Cape Town Mayor Patricia de Lille says that a proposed new levy is crucial to help fund infrastructure and maintenance water projects.
Some Capetonians could pay between R45 and R60 every month.
The money will also be ploughed into water augmentation programmes set up to manage the drought.
De Lille says that the municipality will consider the poor when debating the move at a council meeting scheduled for Tuesday.
“That’s why we’re looking at the value of the house. If you are taking a house worth R2 million, the proposed drought charge could be R123 per month.”
The mayor says that Capetonians must reduce their water usage to below 87 litres per person per day.
“We thank the water-saving heroes for all their efforts to help us beat this drought, but not everyone is doing their part. We cannot allow some people to continue abusing water while we are in the midst of an unprecedented drought.
“This is the only way Cape Town can avoid Day Zero when all residents play their part and save water while the city builds new water projects. We can only save water while there is still water to save.”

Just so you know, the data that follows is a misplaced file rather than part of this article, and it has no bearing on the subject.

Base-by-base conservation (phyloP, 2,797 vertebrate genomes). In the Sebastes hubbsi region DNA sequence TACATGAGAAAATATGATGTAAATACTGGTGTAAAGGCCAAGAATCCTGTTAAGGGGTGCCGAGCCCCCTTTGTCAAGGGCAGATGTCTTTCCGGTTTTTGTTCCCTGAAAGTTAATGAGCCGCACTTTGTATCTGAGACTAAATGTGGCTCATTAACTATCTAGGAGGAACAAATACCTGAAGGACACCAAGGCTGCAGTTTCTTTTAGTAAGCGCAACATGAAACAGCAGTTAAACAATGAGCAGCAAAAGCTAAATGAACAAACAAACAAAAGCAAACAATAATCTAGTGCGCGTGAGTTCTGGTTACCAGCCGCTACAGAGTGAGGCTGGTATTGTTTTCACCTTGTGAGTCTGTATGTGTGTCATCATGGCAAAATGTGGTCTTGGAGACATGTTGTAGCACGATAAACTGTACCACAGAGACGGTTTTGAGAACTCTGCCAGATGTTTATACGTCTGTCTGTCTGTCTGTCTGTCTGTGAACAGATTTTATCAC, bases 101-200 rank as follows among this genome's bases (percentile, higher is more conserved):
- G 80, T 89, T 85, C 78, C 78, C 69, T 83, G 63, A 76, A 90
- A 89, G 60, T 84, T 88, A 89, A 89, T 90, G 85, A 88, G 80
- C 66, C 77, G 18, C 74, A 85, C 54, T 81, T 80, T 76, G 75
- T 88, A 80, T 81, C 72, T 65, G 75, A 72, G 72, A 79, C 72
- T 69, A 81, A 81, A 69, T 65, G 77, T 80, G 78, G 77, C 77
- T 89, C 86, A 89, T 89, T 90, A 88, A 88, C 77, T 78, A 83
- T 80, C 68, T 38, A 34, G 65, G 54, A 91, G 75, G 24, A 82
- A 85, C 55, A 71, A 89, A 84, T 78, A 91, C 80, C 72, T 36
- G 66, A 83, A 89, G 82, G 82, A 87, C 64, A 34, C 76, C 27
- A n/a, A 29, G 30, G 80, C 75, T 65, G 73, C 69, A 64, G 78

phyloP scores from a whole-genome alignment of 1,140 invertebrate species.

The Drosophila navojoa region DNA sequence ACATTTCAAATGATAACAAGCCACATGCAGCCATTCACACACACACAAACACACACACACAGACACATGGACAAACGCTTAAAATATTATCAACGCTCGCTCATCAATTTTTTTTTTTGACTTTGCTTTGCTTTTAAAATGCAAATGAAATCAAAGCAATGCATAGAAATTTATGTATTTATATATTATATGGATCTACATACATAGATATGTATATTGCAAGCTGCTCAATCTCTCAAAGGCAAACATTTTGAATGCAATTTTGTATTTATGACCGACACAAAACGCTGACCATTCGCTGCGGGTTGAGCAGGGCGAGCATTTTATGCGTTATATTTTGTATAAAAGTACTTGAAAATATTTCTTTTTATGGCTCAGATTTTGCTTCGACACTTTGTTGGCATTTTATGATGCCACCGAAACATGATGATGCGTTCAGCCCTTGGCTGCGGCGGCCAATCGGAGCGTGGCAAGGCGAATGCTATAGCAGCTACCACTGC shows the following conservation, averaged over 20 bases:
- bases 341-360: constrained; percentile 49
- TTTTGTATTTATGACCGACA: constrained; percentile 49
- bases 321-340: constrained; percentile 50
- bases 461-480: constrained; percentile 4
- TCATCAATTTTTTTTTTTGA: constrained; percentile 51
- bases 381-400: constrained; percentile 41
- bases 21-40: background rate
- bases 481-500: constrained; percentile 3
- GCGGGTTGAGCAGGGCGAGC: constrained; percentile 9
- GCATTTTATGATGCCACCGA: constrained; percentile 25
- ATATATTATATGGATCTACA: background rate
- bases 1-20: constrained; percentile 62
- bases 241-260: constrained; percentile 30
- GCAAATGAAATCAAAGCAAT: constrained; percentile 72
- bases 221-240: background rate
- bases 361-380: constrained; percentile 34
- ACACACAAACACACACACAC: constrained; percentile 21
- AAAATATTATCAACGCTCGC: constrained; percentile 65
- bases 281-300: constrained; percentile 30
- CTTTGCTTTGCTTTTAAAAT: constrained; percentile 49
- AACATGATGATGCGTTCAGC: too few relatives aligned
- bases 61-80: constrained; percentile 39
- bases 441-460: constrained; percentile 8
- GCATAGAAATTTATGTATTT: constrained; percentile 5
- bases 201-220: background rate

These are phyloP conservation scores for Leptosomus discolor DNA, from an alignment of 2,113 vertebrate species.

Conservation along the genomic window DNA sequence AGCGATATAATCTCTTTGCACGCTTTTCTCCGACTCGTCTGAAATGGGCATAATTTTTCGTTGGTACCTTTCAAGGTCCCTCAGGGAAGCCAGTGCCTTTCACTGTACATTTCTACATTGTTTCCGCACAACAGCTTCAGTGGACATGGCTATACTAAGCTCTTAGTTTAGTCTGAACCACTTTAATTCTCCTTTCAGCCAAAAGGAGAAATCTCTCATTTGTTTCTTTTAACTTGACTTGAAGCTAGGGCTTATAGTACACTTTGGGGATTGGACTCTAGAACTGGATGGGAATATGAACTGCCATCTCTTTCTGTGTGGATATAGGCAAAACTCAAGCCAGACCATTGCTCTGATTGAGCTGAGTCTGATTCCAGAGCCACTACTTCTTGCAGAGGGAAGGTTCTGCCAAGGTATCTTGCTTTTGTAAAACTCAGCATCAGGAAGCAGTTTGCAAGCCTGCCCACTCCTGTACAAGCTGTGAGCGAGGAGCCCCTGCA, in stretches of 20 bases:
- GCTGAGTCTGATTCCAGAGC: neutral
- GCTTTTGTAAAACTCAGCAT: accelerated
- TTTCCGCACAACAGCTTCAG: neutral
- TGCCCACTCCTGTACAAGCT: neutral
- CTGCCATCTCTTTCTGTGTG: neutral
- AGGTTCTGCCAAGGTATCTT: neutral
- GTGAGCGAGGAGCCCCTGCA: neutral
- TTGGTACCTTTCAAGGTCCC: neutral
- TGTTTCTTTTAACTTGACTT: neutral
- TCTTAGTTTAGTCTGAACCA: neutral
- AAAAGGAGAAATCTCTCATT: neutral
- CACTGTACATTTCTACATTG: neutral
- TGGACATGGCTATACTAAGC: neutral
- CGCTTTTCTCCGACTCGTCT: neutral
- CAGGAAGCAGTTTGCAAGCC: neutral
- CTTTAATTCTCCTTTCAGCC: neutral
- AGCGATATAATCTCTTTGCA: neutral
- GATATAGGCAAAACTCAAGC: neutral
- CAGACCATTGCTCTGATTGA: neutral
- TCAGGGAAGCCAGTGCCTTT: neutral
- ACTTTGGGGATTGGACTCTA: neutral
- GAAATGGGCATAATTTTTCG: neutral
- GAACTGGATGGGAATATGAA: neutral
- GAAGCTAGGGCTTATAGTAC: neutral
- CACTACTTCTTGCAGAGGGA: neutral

On Sunday, the city installed water management devices at three properties: two in Pinelands and another in Thornton.
The water usage of these households over the past six months ranged between 19,000 and 48,000 litres per month.
This means that, on average, the daily consumption of these households often exceeded 1,000 litres per day.
The mayor adds: “Many high users maintain a stubborn attitude in this time of water scarcity and have prevented city staff and contractors from accessing their properties to install these meters.”
The City has taken actions to install water management devices at 18,597 high consumption households across the city so far where contraventions have occurred.